The primary aim of this SRF is to provide bases for sustainable phytosanitary protection which, in accordance with Agroscope’s strategic priorities for the agriculture and food system, is capable of increasing said system’s competitiveness, safeguarding the natural resources and ecosystem services over the long term, and reducing environmental risks and emissions, and is based on production systems that are adapted to the changed demands of society. Specifically, this means:
- that Agroscope research into the priority elements of phytosanitary protection should be application- and impact-oriented, and internationally networked.
- that public authorities (the FOAG, FOEN, FSVO and cantons) can count on Agroscope’s expertise to put in place the framework conditions for future-oriented phytosanitary protection.
- that Agroscope’s knowledge will serve as a basis for agricultural practice, including its upstream and downstream sectors, to further develop phytosanitary protection in line with the primary aim.
In order to achieve these objectives, the SRF must provide answers to the following questions:
- Knowledge of the basics: What new findings on the biology of harmful organisms and on their interactions with the components of agroecosystems (soil and plants, biodiversity, antagonists, other harmful organisms) permit the development of optimised cultivation systems and new phytosanitary protection methods for guaranteeing yields and production quality including of food and feed, whilst improving resource efficiency and reducing the use of auxiliary substances? What cultivation measures can reduce the risk of the infection of maize and cereal crops with toxigenic fungi, and their consequent contamination with mycotoxins?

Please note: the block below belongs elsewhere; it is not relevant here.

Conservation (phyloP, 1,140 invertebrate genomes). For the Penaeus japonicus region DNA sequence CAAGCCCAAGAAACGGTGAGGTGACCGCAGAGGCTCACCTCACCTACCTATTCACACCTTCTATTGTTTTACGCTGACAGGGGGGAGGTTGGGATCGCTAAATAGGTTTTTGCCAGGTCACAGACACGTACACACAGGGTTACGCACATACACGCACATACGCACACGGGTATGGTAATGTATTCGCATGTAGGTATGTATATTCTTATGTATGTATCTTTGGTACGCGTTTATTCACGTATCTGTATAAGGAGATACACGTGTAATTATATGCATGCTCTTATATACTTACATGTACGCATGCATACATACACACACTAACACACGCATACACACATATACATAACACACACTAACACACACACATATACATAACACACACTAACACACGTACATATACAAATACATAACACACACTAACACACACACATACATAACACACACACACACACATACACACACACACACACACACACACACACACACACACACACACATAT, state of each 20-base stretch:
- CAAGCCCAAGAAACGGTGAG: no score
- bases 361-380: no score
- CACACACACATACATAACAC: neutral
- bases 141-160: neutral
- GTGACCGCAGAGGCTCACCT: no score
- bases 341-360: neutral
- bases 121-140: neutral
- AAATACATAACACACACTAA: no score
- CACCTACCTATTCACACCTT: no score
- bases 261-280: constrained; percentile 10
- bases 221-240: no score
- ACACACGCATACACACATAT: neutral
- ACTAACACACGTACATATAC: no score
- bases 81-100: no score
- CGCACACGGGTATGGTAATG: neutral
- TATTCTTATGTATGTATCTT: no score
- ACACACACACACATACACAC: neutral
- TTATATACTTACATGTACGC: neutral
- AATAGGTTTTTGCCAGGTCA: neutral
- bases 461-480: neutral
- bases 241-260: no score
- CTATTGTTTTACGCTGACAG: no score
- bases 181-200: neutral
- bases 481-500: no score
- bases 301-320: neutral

- Alternatives to chemical PPPs: What processes and methods based on new findings and technologies in phytosanitary protection can ensure high quality, safety, profitability and crop yield security whilst reducing the risks associated with PPPs?
- Techniques and methods for reducing the risks associated with chemical phytosanitary protection: What techniques, processes and methods (e.g. in the spheres of forecasting and application technique) can be utilised to reduce the use and risks of PPPs?
- Integrated low-risk strategies (best practice): How can the elements of integrated phytosanitary protection be incorporated into the best low-risk, lastingly effective plant-protection strategies whilst bearing in mind the specific needs of the individual crop?
- Expert report for the authorisation of PPPs: Within the scope of the authorisation and when used in accordance with good farming practice, what PPPs meet the requirements in terms of minimised risk for humans and the environment? How must the criteria for authorisation be formulated so as to enable an adequate assessment of the risks, and what new criteria must be included to enable better assessment of the risk for humans and the environment?
- Prevention and diagnosis: What emerging harmful and particularly dangerous organisms, pathogens and their vectors are putting agricultural crops at risk, how can these be identified, and what preventive and control measures must be taken against them?